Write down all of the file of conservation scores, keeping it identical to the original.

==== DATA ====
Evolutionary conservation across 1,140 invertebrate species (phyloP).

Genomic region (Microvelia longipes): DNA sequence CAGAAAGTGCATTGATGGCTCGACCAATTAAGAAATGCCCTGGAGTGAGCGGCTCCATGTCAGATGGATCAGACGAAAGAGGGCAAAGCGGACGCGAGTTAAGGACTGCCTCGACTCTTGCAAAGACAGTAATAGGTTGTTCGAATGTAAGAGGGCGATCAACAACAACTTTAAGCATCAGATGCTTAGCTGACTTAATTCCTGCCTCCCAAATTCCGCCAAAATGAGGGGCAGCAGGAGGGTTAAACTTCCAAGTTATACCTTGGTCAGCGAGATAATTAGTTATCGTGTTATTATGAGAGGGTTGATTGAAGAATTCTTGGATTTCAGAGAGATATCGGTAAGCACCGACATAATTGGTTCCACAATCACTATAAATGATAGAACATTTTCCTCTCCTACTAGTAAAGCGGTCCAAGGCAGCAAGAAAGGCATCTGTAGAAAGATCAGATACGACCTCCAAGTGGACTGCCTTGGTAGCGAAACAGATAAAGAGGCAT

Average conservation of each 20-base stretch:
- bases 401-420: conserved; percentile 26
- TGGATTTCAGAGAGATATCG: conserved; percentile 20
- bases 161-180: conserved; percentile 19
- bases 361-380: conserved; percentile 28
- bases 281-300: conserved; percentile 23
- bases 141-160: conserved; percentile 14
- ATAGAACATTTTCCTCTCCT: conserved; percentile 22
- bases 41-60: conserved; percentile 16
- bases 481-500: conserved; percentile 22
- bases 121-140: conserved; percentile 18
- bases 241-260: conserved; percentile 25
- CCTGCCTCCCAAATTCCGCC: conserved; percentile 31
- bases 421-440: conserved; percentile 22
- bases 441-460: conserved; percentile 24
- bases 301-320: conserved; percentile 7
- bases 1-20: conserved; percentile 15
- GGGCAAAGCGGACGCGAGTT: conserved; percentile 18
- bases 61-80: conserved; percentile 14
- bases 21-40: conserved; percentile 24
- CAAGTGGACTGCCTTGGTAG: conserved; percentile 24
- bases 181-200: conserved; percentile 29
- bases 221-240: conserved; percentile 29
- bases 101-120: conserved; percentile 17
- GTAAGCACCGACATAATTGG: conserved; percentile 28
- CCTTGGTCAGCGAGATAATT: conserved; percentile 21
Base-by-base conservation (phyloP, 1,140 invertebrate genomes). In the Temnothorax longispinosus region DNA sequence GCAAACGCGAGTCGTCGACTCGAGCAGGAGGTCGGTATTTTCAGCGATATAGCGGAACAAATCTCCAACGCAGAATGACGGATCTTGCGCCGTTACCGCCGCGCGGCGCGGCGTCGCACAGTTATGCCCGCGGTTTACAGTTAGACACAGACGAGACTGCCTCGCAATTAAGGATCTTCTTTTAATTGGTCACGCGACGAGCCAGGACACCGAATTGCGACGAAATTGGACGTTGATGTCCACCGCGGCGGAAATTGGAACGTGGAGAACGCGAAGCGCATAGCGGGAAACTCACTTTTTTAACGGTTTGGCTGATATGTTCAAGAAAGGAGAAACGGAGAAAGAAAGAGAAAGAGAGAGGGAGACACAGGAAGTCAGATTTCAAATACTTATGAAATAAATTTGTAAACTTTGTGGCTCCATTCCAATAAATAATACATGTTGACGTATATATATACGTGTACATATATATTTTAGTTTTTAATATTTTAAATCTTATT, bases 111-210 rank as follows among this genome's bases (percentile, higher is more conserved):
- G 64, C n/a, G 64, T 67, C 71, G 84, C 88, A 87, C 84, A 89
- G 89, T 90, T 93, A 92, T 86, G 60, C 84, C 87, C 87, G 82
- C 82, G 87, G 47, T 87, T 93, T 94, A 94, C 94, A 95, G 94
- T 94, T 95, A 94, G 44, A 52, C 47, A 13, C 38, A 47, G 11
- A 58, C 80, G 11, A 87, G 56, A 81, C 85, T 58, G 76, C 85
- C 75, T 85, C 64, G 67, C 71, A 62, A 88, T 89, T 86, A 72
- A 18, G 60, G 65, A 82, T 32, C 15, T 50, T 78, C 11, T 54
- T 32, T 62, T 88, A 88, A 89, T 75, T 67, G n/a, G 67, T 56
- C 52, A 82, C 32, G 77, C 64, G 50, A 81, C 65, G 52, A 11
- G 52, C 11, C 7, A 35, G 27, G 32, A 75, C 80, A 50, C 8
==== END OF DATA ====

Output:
Evolutionary conservation across 1,140 invertebrate species (phyloP).

Genomic region (Microvelia longipes): DNA sequence CAGAAAGTGCATTGATGGCTCGACCAATTAAGAAATGCCCTGGAGTGAGCGGCTCCATGTCAGATGGATCAGACGAAAGAGGGCAAAGCGGACGCGAGTTAAGGACTGCCTCGACTCTTGCAAAGACAGTAATAGGTTGTTCGAATGTAAGAGGGCGATCAACAACAACTTTAAGCATCAGATGCTTAGCTGACTTAATTCCTGCCTCCCAAATTCCGCCAAAATGAGGGGCAGCAGGAGGGTTAAACTTCCAAGTTATACCTTGGTCAGCGAGATAATTAGTTATCGTGTTATTATGAGAGGGTTGATTGAAGAATTCTTGGATTTCAGAGAGATATCGGTAAGCACCGACATAATTGGTTCCACAATCACTATAAATGATAGAACATTTTCCTCTCCTACTAGTAAAGCGGTCCAAGGCAGCAAGAAAGGCATCTGTAGAAAGATCAGATACGACCTCCAAGTGGACTGCCTTGGTAGCGAAACAGATAAAGAGGCAT

Average conservation of each 20-base stretch:
- bases 401-420: conserved; percentile 26
- TGGATTTCAGAGAGATATCG: conserved; percentile 20
- bases 161-180: conserved; percentile 19
- bases 361-380: conserved; percentile 28
- bases 281-300: conserved; percentile 23
- bases 141-160: conserved; percentile 14
- ATAGAACATTTTCCTCTCCT: conserved; percentile 22
- bases 41-60: conserved; percentile 16
- bases 481-500: conserved; percentile 22
- bases 121-140: conserved; percentile 18
- bases 241-260: conserved; percentile 25
- CCTGCCTCCCAAATTCCGCC: conserved; percentile 31
- bases 421-440: conserved; percentile 22
- bases 441-460: conserved; percentile 24
- bases 301-320: conserved; percentile 7
- bases 1-20: conserved; percentile 15
- GGGCAAAGCGGACGCGAGTT: conserved; percentile 18
- bases 61-80: conserved; percentile 14
- bases 21-40: conserved; percentile 24
- CAAGTGGACTGCCTTGGTAG: conserved; percentile 24
- bases 181-200: conserved; percentile 29
- bases 221-240: conserved; percentile 29
- bases 101-120: conserved; percentile 17
- GTAAGCACCGACATAATTGG: conserved; percentile 28
- CCTTGGTCAGCGAGATAATT: conserved; percentile 21
Base-by-base conservation (phyloP, 1,140 invertebrate genomes). In the Temnothorax longispinosus region DNA sequence GCAAACGCGAGTCGTCGACTCGAGCAGGAGGTCGGTATTTTCAGCGATATAGCGGAACAAATCTCCAACGCAGAATGACGGATCTTGCGCCGTTACCGCCGCGCGGCGCGGCGTCGCACAGTTATGCCCGCGGTTTACAGTTAGACACAGACGAGACTGCCTCGCAATTAAGGATCTTCTTTTAATTGGTCACGCGACGAGCCAGGACACCGAATTGCGACGAAATTGGACGTTGATGTCCACCGCGGCGGAAATTGGAACGTGGAGAACGCGAAGCGCATAGCGGGAAACTCACTTTTTTAACGGTTTGGCTGATATGTTCAAGAAAGGAGAAACGGAGAAAGAAAGAGAAAGAGAGAGGGAGACACAGGAAGTCAGATTTCAAATACTTATGAAATAAATTTGTAAACTTTGTGGCTCCATTCCAATAAATAATACATGTTGACGTATATATATACGTGTACATATATATTTTAGTTTTTAATATTTTAAATCTTATT, bases 111-210 rank as follows among this genome's bases (percentile, higher is more conserved):
- G 64, C n/a, G 64, T 67, C 71, G 84, C 88, A 87, C 84, A 89
- G 89, T 90, T 93, A 92, T 86, G 60, C 84, C 87, C 87, G 82
- C 82, G 87, G 47, T 87, T 93, T 94, A 94, C 94, A 95, G 94
- T 94, T 95, A 94, G 44, A 52, C 47, A 13, C 38, A 47, G 11
- A 58, C 80, G 11, A 87, G 56, A 81, C 85, T 58, G 76, C 85
- C 75, T 85, C 64, G 67, C 71, A 62, A 88, T 89, T 86, A 72
- A 18, G 60, G 65, A 82, T 32, C 15, T 50, T 78, C 11, T 54
- T 32, T 62, T 88, A 88, A 89, T 75, T 67, G n/a, G 67, T 56
- C 52, A 82, C 32, G 77, C 64, G 50, A 81, C 65, G 52, A 11
- G 52, C 11, C 7, A 35, G 27, G 32, A 75, C 80, A 50, C 8